College savings strategies — Part 1

Aug. 1, 2004
Paying for college continues to become increasingly difficult. Recent federal government statistics put the latest one-year tuition increases for four-year public colleges at 9.6 percent, while private college tuitions jumped 5.8 percent.

Marvin Appel, MD, PhD, and Brian Hufford, CPA

Paying for college continues to become increasingly difficult. Recent federal government statistics put the latest one-year tuition increases for four-year public colleges at 9.6 percent, while private college tuitions jumped 5.8 percent. This occurred during a year when inflation was only 1.2 percent! Unfortunately, these figures are not exceptional. Since 1982, college tuitions have outpaced inflation by more than 4 percent each year. (Per capita income has grown by 2.2 percent per year above inflation during the same period.)

The cost of tuition, room, and board at four-year schools now averages $11,000 per year at public colleges and $27,000 per year at private colleges. Top private schools cost $42,000 per year. What can you do to prepare for the staggering cost of sending your children to college?

The federal tax code offers two tax breaks specifically for college savings: the Coverdell Education-Savings Accounts (formerly known as education IRAs) and 529 plans. However, last year's tax cuts provide a third viable option — tax-oriented investment strategies.

Education-savings accounts offer the greatest flexibility and potentially lowest costs. They function like Roth IRAs in that you contribute after-tax dollars to them, but the investment gains are compounded tax-deferred. Like Roth IRAs, you can open an education-savings account through virtually any mutual fund and enjoy the maximum investment flexibility.

Under current tax law, investment profits will not be taxed if withdrawn to pay for "qualified educational expenses at an eligible educational institution." In practice, this means tuition, books, fees, tutoring and — if the attendance at school requires it — room and board for accredited schools from elementary until the beneficiary reaches age 30. In Chapter 7 of IRS publication 970 (, you will find a surprisingly readable description of education-savings accounts.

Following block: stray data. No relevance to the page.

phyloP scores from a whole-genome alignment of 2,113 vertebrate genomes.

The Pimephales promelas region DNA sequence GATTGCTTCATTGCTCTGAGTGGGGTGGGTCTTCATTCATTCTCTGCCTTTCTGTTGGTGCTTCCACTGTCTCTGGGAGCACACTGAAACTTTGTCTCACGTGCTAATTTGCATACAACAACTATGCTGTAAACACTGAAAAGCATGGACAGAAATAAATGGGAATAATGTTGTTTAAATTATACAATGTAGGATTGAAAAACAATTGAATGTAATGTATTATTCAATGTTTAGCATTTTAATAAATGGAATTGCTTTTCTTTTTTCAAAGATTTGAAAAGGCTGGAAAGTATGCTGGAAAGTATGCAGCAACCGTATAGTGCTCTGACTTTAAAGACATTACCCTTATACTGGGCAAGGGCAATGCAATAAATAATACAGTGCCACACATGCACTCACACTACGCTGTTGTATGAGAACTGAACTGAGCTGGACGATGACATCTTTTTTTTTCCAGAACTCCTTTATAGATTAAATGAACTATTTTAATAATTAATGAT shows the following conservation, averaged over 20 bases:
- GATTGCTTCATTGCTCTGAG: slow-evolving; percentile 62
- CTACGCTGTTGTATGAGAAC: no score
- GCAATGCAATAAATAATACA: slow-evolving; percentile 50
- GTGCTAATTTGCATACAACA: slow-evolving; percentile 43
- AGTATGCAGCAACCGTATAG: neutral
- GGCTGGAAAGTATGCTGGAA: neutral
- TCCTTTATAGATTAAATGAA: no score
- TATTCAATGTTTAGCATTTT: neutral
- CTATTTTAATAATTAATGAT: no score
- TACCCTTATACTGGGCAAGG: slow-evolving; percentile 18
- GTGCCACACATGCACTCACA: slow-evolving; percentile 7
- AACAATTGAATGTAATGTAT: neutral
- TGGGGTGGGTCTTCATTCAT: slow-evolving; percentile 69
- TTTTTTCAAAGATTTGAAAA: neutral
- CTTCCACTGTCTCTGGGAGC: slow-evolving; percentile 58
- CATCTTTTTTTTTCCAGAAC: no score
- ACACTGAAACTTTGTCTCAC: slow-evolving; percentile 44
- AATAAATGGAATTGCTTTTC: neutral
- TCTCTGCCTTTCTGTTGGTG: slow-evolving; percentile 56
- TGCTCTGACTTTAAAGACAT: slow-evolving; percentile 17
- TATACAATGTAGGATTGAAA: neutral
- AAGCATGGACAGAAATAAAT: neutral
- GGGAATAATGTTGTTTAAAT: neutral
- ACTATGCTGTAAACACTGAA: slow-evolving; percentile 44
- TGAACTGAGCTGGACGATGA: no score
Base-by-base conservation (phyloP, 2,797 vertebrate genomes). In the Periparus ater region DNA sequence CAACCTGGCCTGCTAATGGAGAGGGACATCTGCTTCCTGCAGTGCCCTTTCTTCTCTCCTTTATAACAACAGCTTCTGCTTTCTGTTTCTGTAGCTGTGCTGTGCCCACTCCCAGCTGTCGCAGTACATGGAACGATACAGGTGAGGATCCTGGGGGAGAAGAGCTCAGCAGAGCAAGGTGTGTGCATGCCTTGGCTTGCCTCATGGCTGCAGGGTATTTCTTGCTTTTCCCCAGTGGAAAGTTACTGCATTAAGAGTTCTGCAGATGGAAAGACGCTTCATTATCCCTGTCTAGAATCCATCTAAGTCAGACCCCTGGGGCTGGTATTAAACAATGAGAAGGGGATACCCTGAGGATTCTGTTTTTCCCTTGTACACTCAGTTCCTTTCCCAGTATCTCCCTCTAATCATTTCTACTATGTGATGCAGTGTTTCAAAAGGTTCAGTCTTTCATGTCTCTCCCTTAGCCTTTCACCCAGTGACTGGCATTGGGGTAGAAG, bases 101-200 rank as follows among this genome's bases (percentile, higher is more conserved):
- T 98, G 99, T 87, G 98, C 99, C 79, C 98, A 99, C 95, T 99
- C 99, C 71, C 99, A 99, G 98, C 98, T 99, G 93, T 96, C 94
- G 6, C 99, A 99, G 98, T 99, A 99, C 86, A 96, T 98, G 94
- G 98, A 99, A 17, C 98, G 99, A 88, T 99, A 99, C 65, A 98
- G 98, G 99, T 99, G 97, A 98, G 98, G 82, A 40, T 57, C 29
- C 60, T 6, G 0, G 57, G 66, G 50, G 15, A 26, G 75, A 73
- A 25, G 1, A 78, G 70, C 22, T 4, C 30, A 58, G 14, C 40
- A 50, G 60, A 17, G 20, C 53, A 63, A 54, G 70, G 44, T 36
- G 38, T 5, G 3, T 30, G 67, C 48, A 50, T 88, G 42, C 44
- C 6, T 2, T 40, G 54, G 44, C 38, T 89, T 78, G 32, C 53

There are two principal limitations on education-savings accounts. First, each child can receive a combined total of only $2,000 per year from all donors. Second, an individual with an income over $110,000 ($220,000 if married and filing jointly) cannot contribute to an education-savings account. This income limit prevents many dentists from enjoying the benefits of education savings.

As a result, many of you should rely most heavily on 529 plans. Unlike Education-Savings Accounts, 529 plans are available to everyone, regardless of income. Also, the amounts you are allowed to contribute are far higher for 529 plans than for education-savings accounts, with limits in some states reaching $300,000 per beneficiary (future student).

Each state sponsors its own 529 plans with its own investment selections, expenses, and rules. Some states, such as New York, offer state income tax deductions for state residents who contribute to the state's own plan. However, there is no federal regulation that prevents residents from contributing to plans in any other state that accepts nonresidents. In states without income taxes, residents should compare 529 plans around the country to get the best deal.

One disadvantage of 529 plans is the lack of flexibility. First, you are limited to the menu of funds available in any state's plan, which is a far narrower selection than you have for education-savings accounts. Second, you can change your existing 529 plan investments only once each calendar year (although you may change the investment selections for new contributions as often as you like). In an education-savings account, you can change your investments as often as the underlying mutual funds permit.

An additional problem with 529 plans is that their tax treatment is scheduled to worsen starting in 2011. Specifically, investment profits withdrawn to pay for college in 2010 or earlier are not subject to federal income tax . However, starting in 2011, profits are slated to become taxable at the most unfavorable, ordinary- income tax rates. Investment profits withdrawn, but not used for college, are subject to ordinary income tax plus a 10 percent penalty tax.

Under current tax regulations, education-savings accounts appear to offer the most investment flexibility, the best tax treatment, and the lowest potential costs. Your first course of action in saving for your children's college should be to contribute as much as you can to education-savings accounts.

Dr. Marvin Appel is CEO of Appel Asset Management. He holds a degree in biochemical sciences from Harvard College and earned his MD in 1991. He is coauthor of Systems and Forecasts. Contact him at (516) 487-7146 or [email protected]. Brian C. Hufford, CPA, CFP, is president of Hufford Investment Advisory Programs, LLC, and Hufford Financial Advisors, companies dedicated solely to helping dentists secure solid financial planning and safe investment strategies. He can be reached at (317) 848-4987.

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